Dear J.T. Barrett,
I have a confession to make. I doubt you care or will ever read this after what transpired Saturday in Columbus, Ohio, but this feels like the appropriate moment to get this off my chest.
I doubted you. So did many, many others. In fact, after your Ohio State Buckeyes lost at home to Oklahoma back in September, I thought a change was needed at quarterback. I called for your backup, Dwayne Haskins, to get reps—going as far to tweet out a link to his recruiting profile. It was clever in the moment, I suppose. But now? What an idiot I was.
Despite knowing you weren't purely to blame for the team's offensive issues, I questioned the decision to stick with you.
Nearly two months later, in the aftermath of your heroic effort in a 39-38 victory over Penn State—one of the best games of the football season—an apology feels appropriate. I'm here to do that and take it a step or two further.
First, the game itself. I doubt you know exactly what you accomplished given that you were at the center of a dramatic come-from-behind victory—the kind of win that could earn you a Heisman or get your program in the College Football Playoff—so allow me to lay it out for you.
You led your team back from the dead and almost single-handedly erased an 18-point deficit against one of the nation's best defenses. That's the largest comeback Urban Meyer, your head coach, has ever overseen. The game never felt truly over, but I'd be lying if I claimed I planned to write this apology. In fact, I had a story about the gutsy performance of Penn State quarterback Trace McSorley all cued up deep in the fourth quarter.
Bleacher Report @BleacherReport
J.T. Barrett comes up clutch for the Buckeyes 👀 https://t.co/RkzjvUCJl52017-10-28 23:22:23
You completed your last 16 throws, which is remarkable. For the game, you completed 33 of your 39 throws overall. And get this: You were 13-of-13 for 170 yards and three touchdowns in the fourth quarter alone.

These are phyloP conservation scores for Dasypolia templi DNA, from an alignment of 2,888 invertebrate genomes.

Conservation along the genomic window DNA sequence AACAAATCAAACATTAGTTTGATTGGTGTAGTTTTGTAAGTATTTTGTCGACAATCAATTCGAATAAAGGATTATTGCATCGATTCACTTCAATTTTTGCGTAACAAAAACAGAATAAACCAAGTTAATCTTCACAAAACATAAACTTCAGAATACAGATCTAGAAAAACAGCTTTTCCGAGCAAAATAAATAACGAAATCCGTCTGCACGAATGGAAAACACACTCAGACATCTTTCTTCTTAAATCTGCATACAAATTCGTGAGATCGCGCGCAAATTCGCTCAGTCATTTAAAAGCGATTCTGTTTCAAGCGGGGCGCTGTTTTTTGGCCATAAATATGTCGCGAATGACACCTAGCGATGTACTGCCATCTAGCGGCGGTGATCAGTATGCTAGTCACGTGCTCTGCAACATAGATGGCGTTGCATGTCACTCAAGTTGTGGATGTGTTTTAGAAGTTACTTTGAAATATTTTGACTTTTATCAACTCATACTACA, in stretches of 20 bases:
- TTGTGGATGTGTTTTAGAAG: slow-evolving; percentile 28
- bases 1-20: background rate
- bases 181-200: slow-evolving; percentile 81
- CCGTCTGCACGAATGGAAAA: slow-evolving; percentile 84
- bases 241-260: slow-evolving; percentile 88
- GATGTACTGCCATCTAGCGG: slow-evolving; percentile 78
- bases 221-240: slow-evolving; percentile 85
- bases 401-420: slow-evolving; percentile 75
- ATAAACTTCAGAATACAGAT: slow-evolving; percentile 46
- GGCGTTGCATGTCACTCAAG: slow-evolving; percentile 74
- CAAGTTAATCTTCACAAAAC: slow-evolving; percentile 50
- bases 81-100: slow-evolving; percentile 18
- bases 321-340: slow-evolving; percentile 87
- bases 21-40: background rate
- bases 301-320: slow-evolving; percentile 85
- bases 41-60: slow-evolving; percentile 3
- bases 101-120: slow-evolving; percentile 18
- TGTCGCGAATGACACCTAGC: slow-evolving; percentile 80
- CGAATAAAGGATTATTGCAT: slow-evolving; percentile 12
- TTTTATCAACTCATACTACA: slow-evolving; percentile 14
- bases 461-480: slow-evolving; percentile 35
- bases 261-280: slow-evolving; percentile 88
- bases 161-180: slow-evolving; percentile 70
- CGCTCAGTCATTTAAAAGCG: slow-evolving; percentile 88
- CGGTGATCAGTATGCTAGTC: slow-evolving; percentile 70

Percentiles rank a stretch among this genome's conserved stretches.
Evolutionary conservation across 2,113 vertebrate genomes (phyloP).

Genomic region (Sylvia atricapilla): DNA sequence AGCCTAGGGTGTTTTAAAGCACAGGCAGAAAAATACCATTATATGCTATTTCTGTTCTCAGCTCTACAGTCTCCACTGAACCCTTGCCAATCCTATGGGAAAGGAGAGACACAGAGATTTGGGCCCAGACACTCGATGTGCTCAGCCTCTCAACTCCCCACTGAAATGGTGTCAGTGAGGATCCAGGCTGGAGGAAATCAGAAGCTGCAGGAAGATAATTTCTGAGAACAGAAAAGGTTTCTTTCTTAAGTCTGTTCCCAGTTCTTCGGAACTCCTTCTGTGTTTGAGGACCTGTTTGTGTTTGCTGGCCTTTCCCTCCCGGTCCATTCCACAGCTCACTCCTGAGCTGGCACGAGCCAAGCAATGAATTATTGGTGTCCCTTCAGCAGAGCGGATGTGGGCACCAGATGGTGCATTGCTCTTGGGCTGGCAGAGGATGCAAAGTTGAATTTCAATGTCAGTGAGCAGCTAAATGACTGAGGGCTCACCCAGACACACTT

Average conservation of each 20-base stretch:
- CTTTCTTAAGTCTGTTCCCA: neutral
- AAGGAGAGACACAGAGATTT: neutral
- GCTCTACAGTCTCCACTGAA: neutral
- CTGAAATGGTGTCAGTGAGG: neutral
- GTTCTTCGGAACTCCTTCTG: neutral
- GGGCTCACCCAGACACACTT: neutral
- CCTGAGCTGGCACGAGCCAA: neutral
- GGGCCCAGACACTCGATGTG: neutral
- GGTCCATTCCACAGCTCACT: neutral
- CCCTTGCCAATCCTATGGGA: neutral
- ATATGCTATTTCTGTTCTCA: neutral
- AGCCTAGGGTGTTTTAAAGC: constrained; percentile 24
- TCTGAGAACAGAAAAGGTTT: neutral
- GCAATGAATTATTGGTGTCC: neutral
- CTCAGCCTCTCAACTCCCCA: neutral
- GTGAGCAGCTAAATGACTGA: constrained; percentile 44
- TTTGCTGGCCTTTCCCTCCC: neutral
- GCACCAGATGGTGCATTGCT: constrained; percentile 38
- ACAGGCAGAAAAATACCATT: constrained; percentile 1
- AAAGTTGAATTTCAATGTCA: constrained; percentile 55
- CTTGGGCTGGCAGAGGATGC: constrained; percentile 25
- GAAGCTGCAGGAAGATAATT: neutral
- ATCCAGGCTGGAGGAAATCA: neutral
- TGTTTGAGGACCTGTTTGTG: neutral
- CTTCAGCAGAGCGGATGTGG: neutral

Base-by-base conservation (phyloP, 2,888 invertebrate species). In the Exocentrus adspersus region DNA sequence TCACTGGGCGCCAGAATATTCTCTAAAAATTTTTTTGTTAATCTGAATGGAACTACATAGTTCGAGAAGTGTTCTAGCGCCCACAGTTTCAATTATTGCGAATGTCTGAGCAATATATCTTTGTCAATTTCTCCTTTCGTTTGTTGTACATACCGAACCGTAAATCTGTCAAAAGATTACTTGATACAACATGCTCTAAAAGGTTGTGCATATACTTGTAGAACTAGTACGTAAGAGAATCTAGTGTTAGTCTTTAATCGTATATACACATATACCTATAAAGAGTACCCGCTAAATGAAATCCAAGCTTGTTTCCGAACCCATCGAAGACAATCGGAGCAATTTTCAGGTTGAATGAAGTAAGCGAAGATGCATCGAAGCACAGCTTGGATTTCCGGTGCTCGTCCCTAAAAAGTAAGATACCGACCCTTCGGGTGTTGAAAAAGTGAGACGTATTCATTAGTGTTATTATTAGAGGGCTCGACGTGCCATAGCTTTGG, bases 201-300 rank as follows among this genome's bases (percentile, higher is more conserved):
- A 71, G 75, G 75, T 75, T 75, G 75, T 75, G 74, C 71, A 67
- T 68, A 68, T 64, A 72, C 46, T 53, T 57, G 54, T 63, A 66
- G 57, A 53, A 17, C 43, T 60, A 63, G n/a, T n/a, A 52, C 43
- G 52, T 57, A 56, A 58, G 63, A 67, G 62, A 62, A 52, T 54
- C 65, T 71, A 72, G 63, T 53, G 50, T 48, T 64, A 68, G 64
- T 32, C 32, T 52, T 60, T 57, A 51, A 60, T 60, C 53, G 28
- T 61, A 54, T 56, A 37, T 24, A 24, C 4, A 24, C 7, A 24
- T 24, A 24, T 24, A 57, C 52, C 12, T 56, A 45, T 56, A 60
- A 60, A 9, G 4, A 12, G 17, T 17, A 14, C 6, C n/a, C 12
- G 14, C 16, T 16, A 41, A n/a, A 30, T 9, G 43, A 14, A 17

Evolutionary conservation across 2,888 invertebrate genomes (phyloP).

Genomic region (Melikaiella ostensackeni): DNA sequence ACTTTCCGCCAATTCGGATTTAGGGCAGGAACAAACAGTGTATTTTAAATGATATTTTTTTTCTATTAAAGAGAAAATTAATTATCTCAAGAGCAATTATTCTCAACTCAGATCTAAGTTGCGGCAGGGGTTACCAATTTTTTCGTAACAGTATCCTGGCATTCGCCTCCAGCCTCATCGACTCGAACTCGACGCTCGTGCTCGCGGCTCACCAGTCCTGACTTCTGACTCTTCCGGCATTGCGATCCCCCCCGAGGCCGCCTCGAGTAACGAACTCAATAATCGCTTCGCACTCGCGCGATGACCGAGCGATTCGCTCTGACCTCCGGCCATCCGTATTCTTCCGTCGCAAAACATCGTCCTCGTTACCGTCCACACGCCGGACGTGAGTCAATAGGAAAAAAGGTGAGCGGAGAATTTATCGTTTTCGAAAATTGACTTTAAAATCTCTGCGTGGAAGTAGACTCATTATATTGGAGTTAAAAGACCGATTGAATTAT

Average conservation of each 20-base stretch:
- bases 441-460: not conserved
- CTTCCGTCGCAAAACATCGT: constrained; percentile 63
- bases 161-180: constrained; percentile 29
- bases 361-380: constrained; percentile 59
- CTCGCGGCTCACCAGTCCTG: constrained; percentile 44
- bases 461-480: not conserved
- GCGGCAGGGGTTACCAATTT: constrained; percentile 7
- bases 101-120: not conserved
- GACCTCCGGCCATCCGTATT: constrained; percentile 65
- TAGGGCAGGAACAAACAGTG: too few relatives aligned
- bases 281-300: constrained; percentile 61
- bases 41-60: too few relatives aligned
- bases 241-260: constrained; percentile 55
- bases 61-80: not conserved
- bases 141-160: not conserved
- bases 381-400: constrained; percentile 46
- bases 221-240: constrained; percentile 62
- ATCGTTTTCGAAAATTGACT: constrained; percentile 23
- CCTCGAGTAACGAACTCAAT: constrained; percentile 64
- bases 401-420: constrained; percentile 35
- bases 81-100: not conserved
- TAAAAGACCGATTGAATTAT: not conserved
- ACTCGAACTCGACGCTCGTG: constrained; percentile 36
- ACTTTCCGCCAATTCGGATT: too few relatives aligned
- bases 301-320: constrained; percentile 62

You were a statistical supernova, passing for 328 yards and four touchdowns and running for 95 yards. Your numbers on the year are mind-boggling, too. Did you know you've accounted for 30 touchdowns and only thrown one interception? Why weren't we talking more about you sooner?
You broke another record—something we're saying on a weekly basis. This was a big one, though. No player in the Big Ten has thrown more touchdown passes than your 94. (You passed Drew Brees, who had 90, by the way. Not bad company.)
You delivered throws with pace and accuracy time and time again. Despite missing out on a long pass early, you were close to perfect the rest of the way. You didn't panic. You didn't change your game. If anything, the 11-point deficit in the fourth quarter seemed to make you even better.
And after the win, you didn't look like a quarterback who'd been reborn. You smiled and embraced your teammates as your fans surrounded you—a moment I imagine will stay with you forever.
But you didn't call out your doubters. This didn't feel like redemption—a moment to tell people like me and many other nonbelievers what you were capable of. You didn't celebrate this like it was the crowning performance of your career, even if it might have been. Instead, you did what you have always done.
"I just did my job. That's what they talked about all year and even since I've been here," you said on the Fox broadcast following the game, refusing to take full credit for the win. "Everybody does their job and we're going to be winners, so I just did my job and tried to play my best for the team."
Sure, you had help along the way. Please be sure to pass along extended kudos to your defensive line. While you did your part on the offensive side, your front seven played out of its mind down the stretch—allowing you the opportunities to play the game you did. Without that group, I probably wouldn't be writing this.
But this day and this night and whatever happens next will likely be about you, which is how it should be.
It's safe to say we have taken you for granted over the past four years. Sure, it has been rocky at times. But we've been far more willing and eager to celebrate the bad nights—the Oklahomas, the Clemsons—than we have the good.
This wasn't just a good night. This was a historic performance on the back end of a wildly successful, productive collegiate career.
You saved Ohio State's season. You put yourself in position to potentially win the Heisman in a little over a month on December 9. Despite having doubters (like me), you put forth an effort that could serve as a catalyst for much grander things in the weeks and months to follow.
There will be time for all that eventually. This is by no means the end. For now, however, I can write the following and feel absolutely no remorse in doing so. This one I'm sure of.